Here’s Part Four of Spider-Man 1970s Classics. For Part One click HERE.

daredevil 103DAREDEVIL & THE BLACK WIDOW Vol 1 #103 (September 1973)

Title: Then Came Ramrod

Villain: Ramrod

Synopsis: In a rare moment of kindness, Daily Bugle publisher J Jonah Jameson has sent Peter Parker to San Francisco to photograph and interview Daredevil and the Black Widow, who were at the time operating as crime-fighting partners like Captain America and the Falcon back in New York City. The Black Widow was also romantically involved with Daredevil in his secret identity of blind lawyer Matt Murdock.

NOTE: The Black Widow and Matt Murdock were currently a major San Francisco power couple (this was back before San Francisco was filled with human waste matter and drug needles). Because this is a comic book nobody figured out that Natasha’s man Matt Murdock was also her superhero partner Daredevil, who conveniently moved to the West Coast at the same time Murdock did.

In his Spider-Man costume, Peter Parker photographs the BW & DD swinging back into Natasha’s San Fran mansion. Daredevil was swinging on his billy club cable line and the Black Widow was swinging on the slender black weblines that her wristlets shot out.

NOTE: Natasha’s wristlets also shot powerful rays called her Widow’s Sting, too, and her costume let her cling to buildings and ceilings like Spider-Man did but none of those cool attributes of her costume were ever used in the Marvel Comics movies. Instead, she just shot guns. Lame.   

dd bw and smBack to the story, Spidey switches to Peter Parker and enters the mansion’s grounds. He shows his press pass to get past Ivan Petrovich, Natasha’s chauffer back then. (Natasha was still rich through her inheritance from White Russian family members.)

Spider-Man and Daredevil by this point knew each other’s secret identities, but Black Widow does NOT know that Peter is really Spider-Man. Peter is still mourning Gwen Stacy and feels sorrow over the way Daredevil has a woman who can share in his superhero life the way the non-powered Gwen could never have shared in his.

DD and the Black Widow give Peter a tour of the mansion as he snaps photos along the way. After awhile, Peter feels his Spider-Sense tingling but before he can do anything, a supervillain calling himself Ramrod bursts through the mansion’s walls. He is there to steal secret documents from Matt Murdock’s safe, papers he is holding for his client Rolling Stone Magazine.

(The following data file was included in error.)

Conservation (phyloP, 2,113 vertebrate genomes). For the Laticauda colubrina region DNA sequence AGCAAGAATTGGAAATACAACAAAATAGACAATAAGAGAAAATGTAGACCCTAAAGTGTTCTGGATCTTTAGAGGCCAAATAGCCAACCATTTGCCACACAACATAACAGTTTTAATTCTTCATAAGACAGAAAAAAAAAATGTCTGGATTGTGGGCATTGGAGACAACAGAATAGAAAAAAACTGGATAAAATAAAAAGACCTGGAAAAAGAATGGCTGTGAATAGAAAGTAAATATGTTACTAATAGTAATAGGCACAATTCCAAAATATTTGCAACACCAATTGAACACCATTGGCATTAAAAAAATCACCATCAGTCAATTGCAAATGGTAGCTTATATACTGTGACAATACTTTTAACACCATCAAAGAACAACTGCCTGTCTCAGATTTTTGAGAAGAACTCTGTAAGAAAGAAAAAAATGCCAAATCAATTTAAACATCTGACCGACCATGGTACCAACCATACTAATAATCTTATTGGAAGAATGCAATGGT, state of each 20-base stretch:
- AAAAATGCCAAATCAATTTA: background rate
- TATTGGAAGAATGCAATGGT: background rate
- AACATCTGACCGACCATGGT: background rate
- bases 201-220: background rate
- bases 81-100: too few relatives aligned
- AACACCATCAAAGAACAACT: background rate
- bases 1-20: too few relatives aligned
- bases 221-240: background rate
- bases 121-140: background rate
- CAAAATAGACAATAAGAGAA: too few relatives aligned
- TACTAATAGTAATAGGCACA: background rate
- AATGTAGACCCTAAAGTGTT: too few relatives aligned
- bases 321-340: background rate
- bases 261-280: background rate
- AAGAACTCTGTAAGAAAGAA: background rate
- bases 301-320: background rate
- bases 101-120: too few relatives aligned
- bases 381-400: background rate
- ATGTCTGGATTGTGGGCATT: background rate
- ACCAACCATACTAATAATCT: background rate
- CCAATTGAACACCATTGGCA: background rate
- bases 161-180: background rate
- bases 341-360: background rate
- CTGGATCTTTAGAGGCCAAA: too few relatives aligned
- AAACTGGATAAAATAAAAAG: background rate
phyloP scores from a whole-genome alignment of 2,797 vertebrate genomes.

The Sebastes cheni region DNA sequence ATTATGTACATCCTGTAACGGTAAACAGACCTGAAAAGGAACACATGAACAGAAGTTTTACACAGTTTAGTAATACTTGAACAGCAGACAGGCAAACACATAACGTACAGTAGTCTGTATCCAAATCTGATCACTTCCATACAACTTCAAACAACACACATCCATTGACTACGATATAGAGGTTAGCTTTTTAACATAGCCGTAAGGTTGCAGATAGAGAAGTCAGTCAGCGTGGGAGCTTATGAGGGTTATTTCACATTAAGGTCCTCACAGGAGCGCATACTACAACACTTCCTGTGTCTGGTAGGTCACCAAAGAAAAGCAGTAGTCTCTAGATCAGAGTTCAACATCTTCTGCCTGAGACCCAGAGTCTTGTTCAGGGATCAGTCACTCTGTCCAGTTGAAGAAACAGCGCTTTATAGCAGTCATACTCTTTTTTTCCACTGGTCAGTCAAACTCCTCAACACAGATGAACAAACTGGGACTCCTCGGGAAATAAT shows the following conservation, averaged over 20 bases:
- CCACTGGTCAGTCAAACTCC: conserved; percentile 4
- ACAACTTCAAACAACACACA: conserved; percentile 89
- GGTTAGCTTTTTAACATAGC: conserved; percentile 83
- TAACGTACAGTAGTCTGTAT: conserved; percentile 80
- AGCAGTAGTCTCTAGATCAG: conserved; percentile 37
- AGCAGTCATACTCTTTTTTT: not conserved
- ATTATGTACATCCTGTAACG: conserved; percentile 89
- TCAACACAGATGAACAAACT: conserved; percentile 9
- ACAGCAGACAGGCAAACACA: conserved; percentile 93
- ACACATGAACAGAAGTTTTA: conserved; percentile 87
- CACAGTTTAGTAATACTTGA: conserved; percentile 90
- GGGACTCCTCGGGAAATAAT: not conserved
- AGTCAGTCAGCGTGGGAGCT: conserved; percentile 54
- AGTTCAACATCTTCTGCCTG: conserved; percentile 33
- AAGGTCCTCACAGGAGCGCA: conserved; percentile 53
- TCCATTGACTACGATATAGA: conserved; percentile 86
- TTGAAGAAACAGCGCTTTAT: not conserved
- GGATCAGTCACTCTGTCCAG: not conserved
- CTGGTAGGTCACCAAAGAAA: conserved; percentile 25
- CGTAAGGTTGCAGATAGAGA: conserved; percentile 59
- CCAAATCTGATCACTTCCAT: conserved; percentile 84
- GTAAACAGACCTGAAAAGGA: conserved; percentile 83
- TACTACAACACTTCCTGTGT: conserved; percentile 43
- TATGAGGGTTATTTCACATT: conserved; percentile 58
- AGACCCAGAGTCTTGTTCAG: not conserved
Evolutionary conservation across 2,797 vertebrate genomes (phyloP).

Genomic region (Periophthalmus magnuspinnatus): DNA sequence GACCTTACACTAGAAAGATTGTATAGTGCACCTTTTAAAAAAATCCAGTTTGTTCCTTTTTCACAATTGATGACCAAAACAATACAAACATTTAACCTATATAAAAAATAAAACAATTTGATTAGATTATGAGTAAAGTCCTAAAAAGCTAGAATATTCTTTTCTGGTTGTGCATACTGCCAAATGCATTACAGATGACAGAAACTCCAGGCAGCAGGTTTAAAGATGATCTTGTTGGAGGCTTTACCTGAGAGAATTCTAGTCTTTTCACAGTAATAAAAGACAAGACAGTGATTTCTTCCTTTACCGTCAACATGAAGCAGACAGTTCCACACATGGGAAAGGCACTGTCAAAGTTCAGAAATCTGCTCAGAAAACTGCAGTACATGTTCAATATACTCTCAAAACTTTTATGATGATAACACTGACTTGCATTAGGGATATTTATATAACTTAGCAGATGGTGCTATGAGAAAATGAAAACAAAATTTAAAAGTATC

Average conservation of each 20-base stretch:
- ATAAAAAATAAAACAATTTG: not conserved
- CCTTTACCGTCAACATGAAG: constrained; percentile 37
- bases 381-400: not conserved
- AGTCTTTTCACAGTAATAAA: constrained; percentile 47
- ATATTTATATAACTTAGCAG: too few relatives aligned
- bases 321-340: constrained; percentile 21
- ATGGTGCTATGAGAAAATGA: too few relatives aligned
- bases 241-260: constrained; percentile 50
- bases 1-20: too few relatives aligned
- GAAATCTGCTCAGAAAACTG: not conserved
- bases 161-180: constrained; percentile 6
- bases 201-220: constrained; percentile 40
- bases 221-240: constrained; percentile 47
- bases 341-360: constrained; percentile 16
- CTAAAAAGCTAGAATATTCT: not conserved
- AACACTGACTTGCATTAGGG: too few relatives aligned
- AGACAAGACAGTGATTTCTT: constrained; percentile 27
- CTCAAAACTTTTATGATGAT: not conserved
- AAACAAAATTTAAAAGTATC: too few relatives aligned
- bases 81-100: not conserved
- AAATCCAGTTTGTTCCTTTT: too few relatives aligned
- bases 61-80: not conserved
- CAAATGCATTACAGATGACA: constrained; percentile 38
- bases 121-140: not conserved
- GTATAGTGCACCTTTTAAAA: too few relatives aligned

Matt has the papers as the publication’s attorney while they fight a legal battle to be allowed to go ahead and publish. Wealthy and powerful white collar criminal Kerwin Broderick is the subject of those documents and he got a court injunction against Rolling Stone to block them from publishing the docs.

NOTE: This was all a topical situation. It paralleled the case regarding press freedom and the Pentagon Papers in the 1970s, but with this fictional instance involving Kerwin Broderick and with Rolling Stone the paper in question, not the New York Times.

Back to the story, Ramrod is a cyborg and his steel flesh plus incredible strength make him able to ignore Daredevil and the Black Widow’s attacks on him. Before Peter Parker can slip away to become Spider-Man and help them, Ramrod has torn open Murdock’s safe, defeated BW and DD, and fled via super-powered leaps.

When Daredevil and the Black Widow regain consciousness, Natasha tells Peter to stay at the mansion and they will complete the photo spread and interview with him … if they survive their rematch with Ramrod. Peter snaps photos of the duo swinging off after the villain and then dons his Spider-Man costume to help them.

The three heroes catch up with Ramrod to fight him and get the documents back. We learn Ramrod’s origin.

ORIGIN NOTE: This was during the very first Thanos War in the 1970s. The war was being chronicled in multiple issues of Captain Marvel, Iron Man, Daredevil & the Black Widow plus issues of The Avengers and the Thing’s team-up comic book.

              The evil Kerwin Broderick was not yet exposed as a villain and he was manipulating Moondragon, the future Avenger, who mistakenly believed him to be a good guy opposing Thanos like she did. He repeatedly tricked Moondragon into using her spaceship and its technology from Saturn’s moon of Titan to create super-powered minions for him to use against Thanos. Instead, he would use them to advance his criminal ambitions, which involved destroying all of Thanos’ agents in San Francisco and taking control of the city himself.